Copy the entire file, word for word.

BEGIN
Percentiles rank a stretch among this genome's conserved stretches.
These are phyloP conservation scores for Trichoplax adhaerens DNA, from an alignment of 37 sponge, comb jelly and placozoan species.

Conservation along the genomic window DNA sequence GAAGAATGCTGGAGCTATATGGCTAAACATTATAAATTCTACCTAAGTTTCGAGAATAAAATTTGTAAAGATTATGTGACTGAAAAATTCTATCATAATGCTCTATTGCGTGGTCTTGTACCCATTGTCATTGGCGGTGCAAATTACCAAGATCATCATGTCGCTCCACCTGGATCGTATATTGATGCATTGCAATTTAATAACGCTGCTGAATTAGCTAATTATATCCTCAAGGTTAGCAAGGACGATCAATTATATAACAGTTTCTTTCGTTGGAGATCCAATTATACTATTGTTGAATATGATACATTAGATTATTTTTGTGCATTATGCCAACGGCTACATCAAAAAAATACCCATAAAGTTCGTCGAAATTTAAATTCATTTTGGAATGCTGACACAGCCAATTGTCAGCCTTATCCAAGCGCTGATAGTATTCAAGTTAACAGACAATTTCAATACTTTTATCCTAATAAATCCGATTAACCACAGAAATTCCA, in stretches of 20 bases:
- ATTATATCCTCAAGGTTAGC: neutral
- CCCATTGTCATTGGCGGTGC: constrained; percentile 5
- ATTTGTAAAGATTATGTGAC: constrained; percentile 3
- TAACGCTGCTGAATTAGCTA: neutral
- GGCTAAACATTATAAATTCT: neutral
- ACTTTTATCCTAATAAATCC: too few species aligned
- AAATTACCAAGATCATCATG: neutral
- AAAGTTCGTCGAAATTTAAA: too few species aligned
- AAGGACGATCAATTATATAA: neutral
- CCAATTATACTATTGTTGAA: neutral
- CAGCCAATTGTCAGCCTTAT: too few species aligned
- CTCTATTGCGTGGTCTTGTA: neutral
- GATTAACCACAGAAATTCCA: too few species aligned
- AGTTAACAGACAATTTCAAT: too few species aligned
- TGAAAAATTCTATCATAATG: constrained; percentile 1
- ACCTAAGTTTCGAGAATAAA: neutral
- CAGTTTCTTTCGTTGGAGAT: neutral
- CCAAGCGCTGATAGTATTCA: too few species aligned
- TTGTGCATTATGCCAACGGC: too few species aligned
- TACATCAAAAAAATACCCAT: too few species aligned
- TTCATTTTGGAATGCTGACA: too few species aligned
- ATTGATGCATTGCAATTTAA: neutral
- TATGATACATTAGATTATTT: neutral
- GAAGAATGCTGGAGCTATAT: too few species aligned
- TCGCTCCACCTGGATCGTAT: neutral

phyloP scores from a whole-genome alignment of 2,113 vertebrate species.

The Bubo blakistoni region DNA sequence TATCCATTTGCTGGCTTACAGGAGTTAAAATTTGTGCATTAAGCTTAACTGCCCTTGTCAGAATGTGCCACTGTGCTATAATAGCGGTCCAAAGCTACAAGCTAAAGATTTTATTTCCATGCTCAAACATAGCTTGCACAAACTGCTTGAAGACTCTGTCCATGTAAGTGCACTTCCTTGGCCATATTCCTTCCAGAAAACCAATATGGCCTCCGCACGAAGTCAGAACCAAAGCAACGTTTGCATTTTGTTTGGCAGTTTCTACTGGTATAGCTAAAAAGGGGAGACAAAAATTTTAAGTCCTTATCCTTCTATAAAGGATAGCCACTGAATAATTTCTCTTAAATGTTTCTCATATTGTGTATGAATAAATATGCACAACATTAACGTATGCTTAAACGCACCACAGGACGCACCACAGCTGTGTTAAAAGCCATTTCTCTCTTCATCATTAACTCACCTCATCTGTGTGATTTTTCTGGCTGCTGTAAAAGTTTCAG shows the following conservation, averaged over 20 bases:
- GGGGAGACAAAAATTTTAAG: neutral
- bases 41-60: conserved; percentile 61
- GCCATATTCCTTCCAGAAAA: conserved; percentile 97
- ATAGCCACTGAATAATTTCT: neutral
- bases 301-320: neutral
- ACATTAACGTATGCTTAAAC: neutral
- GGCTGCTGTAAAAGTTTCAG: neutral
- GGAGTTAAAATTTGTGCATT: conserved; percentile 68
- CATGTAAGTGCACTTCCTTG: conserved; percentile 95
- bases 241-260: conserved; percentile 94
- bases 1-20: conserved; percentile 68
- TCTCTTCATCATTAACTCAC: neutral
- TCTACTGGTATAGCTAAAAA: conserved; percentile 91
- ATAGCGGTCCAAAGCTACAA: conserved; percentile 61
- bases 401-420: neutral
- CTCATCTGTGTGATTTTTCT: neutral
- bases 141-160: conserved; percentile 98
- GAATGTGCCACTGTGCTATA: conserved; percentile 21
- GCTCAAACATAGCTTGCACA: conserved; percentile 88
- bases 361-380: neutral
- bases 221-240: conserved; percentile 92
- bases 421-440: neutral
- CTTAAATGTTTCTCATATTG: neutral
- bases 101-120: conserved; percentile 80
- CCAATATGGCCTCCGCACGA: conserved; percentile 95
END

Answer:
Percentiles rank a stretch among this genome's conserved stretches.
These are phyloP conservation scores for Trichoplax adhaerens DNA, from an alignment of 37 sponge, comb jelly and placozoan species.

Conservation along the genomic window DNA sequence GAAGAATGCTGGAGCTATATGGCTAAACATTATAAATTCTACCTAAGTTTCGAGAATAAAATTTGTAAAGATTATGTGACTGAAAAATTCTATCATAATGCTCTATTGCGTGGTCTTGTACCCATTGTCATTGGCGGTGCAAATTACCAAGATCATCATGTCGCTCCACCTGGATCGTATATTGATGCATTGCAATTTAATAACGCTGCTGAATTAGCTAATTATATCCTCAAGGTTAGCAAGGACGATCAATTATATAACAGTTTCTTTCGTTGGAGATCCAATTATACTATTGTTGAATATGATACATTAGATTATTTTTGTGCATTATGCCAACGGCTACATCAAAAAAATACCCATAAAGTTCGTCGAAATTTAAATTCATTTTGGAATGCTGACACAGCCAATTGTCAGCCTTATCCAAGCGCTGATAGTATTCAAGTTAACAGACAATTTCAATACTTTTATCCTAATAAATCCGATTAACCACAGAAATTCCA, in stretches of 20 bases:
- ATTATATCCTCAAGGTTAGC: neutral
- CCCATTGTCATTGGCGGTGC: constrained; percentile 5
- ATTTGTAAAGATTATGTGAC: constrained; percentile 3
- TAACGCTGCTGAATTAGCTA: neutral
- GGCTAAACATTATAAATTCT: neutral
- ACTTTTATCCTAATAAATCC: too few species aligned
- AAATTACCAAGATCATCATG: neutral
- AAAGTTCGTCGAAATTTAAA: too few species aligned
- AAGGACGATCAATTATATAA: neutral
- CCAATTATACTATTGTTGAA: neutral
- CAGCCAATTGTCAGCCTTAT: too few species aligned
- CTCTATTGCGTGGTCTTGTA: neutral
- GATTAACCACAGAAATTCCA: too few species aligned
- AGTTAACAGACAATTTCAAT: too few species aligned
- TGAAAAATTCTATCATAATG: constrained; percentile 1
- ACCTAAGTTTCGAGAATAAA: neutral
- CAGTTTCTTTCGTTGGAGAT: neutral
- CCAAGCGCTGATAGTATTCA: too few species aligned
- TTGTGCATTATGCCAACGGC: too few species aligned
- TACATCAAAAAAATACCCAT: too few species aligned
- TTCATTTTGGAATGCTGACA: too few species aligned
- ATTGATGCATTGCAATTTAA: neutral
- TATGATACATTAGATTATTT: neutral
- GAAGAATGCTGGAGCTATAT: too few species aligned
- TCGCTCCACCTGGATCGTAT: neutral

phyloP scores from a whole-genome alignment of 2,113 vertebrate species.

The Bubo blakistoni region DNA sequence TATCCATTTGCTGGCTTACAGGAGTTAAAATTTGTGCATTAAGCTTAACTGCCCTTGTCAGAATGTGCCACTGTGCTATAATAGCGGTCCAAAGCTACAAGCTAAAGATTTTATTTCCATGCTCAAACATAGCTTGCACAAACTGCTTGAAGACTCTGTCCATGTAAGTGCACTTCCTTGGCCATATTCCTTCCAGAAAACCAATATGGCCTCCGCACGAAGTCAGAACCAAAGCAACGTTTGCATTTTGTTTGGCAGTTTCTACTGGTATAGCTAAAAAGGGGAGACAAAAATTTTAAGTCCTTATCCTTCTATAAAGGATAGCCACTGAATAATTTCTCTTAAATGTTTCTCATATTGTGTATGAATAAATATGCACAACATTAACGTATGCTTAAACGCACCACAGGACGCACCACAGCTGTGTTAAAAGCCATTTCTCTCTTCATCATTAACTCACCTCATCTGTGTGATTTTTCTGGCTGCTGTAAAAGTTTCAG shows the following conservation, averaged over 20 bases:
- GGGGAGACAAAAATTTTAAG: neutral
- bases 41-60: conserved; percentile 61
- GCCATATTCCTTCCAGAAAA: conserved; percentile 97
- ATAGCCACTGAATAATTTCT: neutral
- bases 301-320: neutral
- ACATTAACGTATGCTTAAAC: neutral
- GGCTGCTGTAAAAGTTTCAG: neutral
- GGAGTTAAAATTTGTGCATT: conserved; percentile 68
- CATGTAAGTGCACTTCCTTG: conserved; percentile 95
- bases 241-260: conserved; percentile 94
- bases 1-20: conserved; percentile 68
- TCTCTTCATCATTAACTCAC: neutral
- TCTACTGGTATAGCTAAAAA: conserved; percentile 91
- ATAGCGGTCCAAAGCTACAA: conserved; percentile 61
- bases 401-420: neutral
- CTCATCTGTGTGATTTTTCT: neutral
- bases 141-160: conserved; percentile 98
- GAATGTGCCACTGTGCTATA: conserved; percentile 21
- GCTCAAACATAGCTTGCACA: conserved; percentile 88
- bases 361-380: neutral
- bases 221-240: conserved; percentile 92
- bases 421-440: neutral
- CTTAAATGTTTCTCATATTG: neutral
- bases 101-120: conserved; percentile 80
- CCAATATGGCCTCCGCACGA: conserved; percentile 95